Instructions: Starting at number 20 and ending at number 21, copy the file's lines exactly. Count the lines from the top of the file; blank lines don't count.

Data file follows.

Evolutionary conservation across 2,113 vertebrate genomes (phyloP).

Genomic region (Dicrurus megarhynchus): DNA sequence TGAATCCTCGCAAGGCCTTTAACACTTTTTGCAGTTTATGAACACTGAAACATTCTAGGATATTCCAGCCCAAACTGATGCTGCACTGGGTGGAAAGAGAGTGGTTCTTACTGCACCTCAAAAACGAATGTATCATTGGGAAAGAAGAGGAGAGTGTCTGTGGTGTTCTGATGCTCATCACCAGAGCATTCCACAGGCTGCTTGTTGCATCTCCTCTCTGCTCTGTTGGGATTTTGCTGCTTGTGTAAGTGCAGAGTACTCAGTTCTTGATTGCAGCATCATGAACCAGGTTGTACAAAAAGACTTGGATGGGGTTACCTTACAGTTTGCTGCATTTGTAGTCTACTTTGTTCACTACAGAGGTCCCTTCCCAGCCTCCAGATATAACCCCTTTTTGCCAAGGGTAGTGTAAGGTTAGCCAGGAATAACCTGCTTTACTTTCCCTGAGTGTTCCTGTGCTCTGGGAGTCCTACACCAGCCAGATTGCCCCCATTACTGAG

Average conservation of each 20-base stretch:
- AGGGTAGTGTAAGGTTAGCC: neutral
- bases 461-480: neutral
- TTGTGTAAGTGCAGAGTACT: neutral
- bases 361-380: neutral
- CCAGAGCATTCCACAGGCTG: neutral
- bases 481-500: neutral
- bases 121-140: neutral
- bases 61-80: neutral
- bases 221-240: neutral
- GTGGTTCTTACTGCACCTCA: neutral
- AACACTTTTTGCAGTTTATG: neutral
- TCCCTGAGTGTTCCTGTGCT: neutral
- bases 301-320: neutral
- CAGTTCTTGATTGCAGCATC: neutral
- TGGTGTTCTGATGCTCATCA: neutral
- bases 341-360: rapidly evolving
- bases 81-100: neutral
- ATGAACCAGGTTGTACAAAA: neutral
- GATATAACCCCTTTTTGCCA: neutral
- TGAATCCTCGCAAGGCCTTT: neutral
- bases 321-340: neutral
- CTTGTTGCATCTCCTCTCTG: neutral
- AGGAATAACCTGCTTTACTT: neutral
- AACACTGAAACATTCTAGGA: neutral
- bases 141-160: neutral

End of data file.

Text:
- bases 81-100: neutral
- ATGAACCAGGTTGTACAAAA: neutral